For individuals who have symptomatic, drug-resistant AF or flutter who are not undergoing cardiac surgery with bypass who receive minimally invasive, off-pump thoracoscopic maze procedures, and the evidence includes RCTs and observational studies, some of which identify control groups. Relevant outcomes are overall survival, medication use, and treatment-related morbidity. Most of the direct evidence comparing surgical AF ablation with percutaneous catheter ablation comes from one RCT (FAST) that used video-assisted thoracoscopy in patients with antiarrhythmic drug-refractory atrial fibrillation with left atrial dilatation and hypertension, 67% of which had previously failed CA. In FAST, at one year, thoracoscopic ablation had higher success at maintaining sinus rhythm (36.5% for CA and 65.6% for surgical ablation), but also reported higher adverse event rates compared with CA. At 7 years, outcomes were consistently improved with thoracoscopic ablation, but interpretation of those findings is limited by important flaws in study conduct. In contrast, findings from a small single-center RCT in patients with no previous CA suggested no significant benefit with minimally invasive thoracoscopic ablation and more major complications. The case series have generally reported high success rates, and a few with matched comparison groups have reported higher success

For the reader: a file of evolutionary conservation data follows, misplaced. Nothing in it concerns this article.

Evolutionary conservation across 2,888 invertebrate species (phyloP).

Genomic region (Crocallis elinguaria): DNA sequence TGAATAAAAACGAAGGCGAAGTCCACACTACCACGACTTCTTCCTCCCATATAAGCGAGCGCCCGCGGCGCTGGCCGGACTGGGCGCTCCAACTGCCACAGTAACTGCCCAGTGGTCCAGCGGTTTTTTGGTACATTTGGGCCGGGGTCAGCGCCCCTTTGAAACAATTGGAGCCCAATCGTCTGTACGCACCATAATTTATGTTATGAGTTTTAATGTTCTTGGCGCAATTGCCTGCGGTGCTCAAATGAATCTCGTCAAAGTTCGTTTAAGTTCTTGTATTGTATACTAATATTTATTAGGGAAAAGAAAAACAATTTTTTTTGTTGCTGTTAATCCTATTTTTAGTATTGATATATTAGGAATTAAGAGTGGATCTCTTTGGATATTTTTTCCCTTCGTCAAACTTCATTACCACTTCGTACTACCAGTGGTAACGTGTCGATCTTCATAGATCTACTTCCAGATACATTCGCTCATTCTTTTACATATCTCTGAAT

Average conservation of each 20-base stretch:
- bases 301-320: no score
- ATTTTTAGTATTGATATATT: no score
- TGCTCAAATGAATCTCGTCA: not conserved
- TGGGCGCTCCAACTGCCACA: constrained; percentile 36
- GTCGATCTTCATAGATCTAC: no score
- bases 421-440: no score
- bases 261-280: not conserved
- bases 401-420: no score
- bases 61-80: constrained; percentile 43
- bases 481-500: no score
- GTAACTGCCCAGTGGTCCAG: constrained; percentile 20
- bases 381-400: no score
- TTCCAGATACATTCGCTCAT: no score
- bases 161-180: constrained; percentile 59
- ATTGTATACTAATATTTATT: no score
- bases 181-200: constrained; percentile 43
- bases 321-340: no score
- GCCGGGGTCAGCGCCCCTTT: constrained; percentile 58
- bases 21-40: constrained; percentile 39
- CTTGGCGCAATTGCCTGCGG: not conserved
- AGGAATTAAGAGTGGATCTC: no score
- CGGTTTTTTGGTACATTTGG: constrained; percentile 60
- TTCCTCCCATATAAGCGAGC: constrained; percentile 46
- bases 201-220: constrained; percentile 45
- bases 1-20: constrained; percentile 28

rates with surgical treatment than with catheter ablation. However, most series lacked a control group, generally only reported short-term outcomes, and did not consistently report adverse events. Therefore, this evidence does not permit definitive conclusions whether a specific approach is superior to the other. Factors, such as previous treatment, the probability of maintaining sinus rhythm, the risk of complications, contraindications to anticoagulation, and patient preference, may all affect the risk-benefit ratio for each procedure.

For individuals who have symptomatic, drug-resistant AF or flutter who are not undergoing cardiac surgery with bypass who receive hybrid thoracoscopic and endocardial ablation procedures, the evidence includes a nonrandomized comparative study and single-arm case series. Relevant outcomes are overall survival, medication use, and treatment-related morbidity. The studies have suggested that hybrid ablation procedures are associated with high rates of freedom from AF. 


ATRIAL FLUTTER is a cardiac arrhythmia marked by rapid (about three hundred beats per minute) regular atrial beating, and, usually, a regular ventricular response. 

ATRIOVENTRICULAR (AV) NODE is an area of specialized cardiac muscle that receives the cardiac impulse from the sinoatrial (SA) node and conducts it to the AV bundle and then to the Purkinje fibers and the walls of the ventricles. The AV node is located in the septal wall between the left and right atria. 

ATRIUM is the upper chamber of each half of the heart. Atria is the plural of atrium. 

MYOCARDIUM is the middle layer of the walls of the heart, composed of cardiac muscle. 

SINOATRIAL (SA) NODE is a specialized group of cardiac muscle cells in the wall of the right atrium at the entrance to the superior vena cava. These cells depolarize spontaneously and rhythmically to initiate normal heartbeats.